Science Spotlight

Science Institute News

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Recent accomplishments of CDFW's scientific community


Ridgway’s Rail Release

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The Ridgway’s rail is a grayish-brown, chicken-sized bird with a long, downward curving bill and a conspicuous whitish rump. Previously known as the clapper rail, the species name was changed in 2014 to honor ornithologist Robert Ridgway. Three subspecies of Ridgway’s rail are resident in California, all of which depend on mudflats or very shallow water (wetland habitat) where there is both forage and taller plant material to provide cover at high tide. They rely on marsh plants such as cordgrass and pickleweed for breeding and feeding.

California Native Plant Week

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California hosts approximately 6,500 different kinds of plants that occur naturally in the state, and many of these are found nowhere else in the world. Some of these plants are so rare or have been so impacted by human influence that they are at risk of permanent extinction from the wild and have been protected by state and federal laws. The California Department of Fish and Wildlife’s (CDFW) Native Plant Program is developing and implementing standardized and repeatable monitoring plans for ten state and federally listed plant species on nine CDFW Ecological Reserves throughout the state. This work is funded by a federal grant awarded in 2015.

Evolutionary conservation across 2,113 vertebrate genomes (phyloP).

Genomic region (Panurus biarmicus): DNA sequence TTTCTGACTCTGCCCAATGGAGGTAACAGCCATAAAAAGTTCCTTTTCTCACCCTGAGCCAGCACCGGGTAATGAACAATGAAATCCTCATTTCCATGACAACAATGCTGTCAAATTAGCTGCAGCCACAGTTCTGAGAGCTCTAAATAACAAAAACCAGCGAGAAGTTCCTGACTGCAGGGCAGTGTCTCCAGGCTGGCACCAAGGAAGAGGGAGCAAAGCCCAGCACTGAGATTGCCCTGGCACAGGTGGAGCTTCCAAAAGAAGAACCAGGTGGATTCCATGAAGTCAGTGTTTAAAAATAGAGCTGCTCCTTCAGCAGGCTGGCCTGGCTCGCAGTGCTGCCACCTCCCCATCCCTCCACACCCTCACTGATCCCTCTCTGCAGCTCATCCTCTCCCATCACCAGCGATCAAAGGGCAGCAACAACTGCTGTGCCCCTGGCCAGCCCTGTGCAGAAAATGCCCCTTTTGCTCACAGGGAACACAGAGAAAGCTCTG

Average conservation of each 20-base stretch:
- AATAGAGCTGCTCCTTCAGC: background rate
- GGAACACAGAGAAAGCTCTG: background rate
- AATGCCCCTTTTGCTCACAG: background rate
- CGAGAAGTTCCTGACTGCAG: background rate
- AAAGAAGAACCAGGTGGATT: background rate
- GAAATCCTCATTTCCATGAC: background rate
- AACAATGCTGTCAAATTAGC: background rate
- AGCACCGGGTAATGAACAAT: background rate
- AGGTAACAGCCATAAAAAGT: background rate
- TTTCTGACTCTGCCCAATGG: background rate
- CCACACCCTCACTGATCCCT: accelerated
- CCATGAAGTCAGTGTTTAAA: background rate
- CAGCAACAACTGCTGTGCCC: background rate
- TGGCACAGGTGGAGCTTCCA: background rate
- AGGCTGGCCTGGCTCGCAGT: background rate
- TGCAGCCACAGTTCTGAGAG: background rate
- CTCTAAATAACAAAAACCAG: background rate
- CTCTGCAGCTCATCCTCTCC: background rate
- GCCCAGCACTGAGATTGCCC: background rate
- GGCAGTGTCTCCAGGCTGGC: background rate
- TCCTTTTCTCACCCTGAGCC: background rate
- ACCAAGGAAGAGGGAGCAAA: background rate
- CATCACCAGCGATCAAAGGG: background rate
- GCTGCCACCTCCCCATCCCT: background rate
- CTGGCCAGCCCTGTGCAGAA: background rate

Not Just for the Cows: Grazing workshop highlights contributions of livestock to habitat functionality

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For some public properties, livestock grazing can be an important land management tool to help maintain specific habitat conditions, control invasive weeds and reduce fire hazards. In areas invaded by non-native vegetative species, it is necessary to control vegetation height and density in order to keep habitats functioning for certain sensitive species.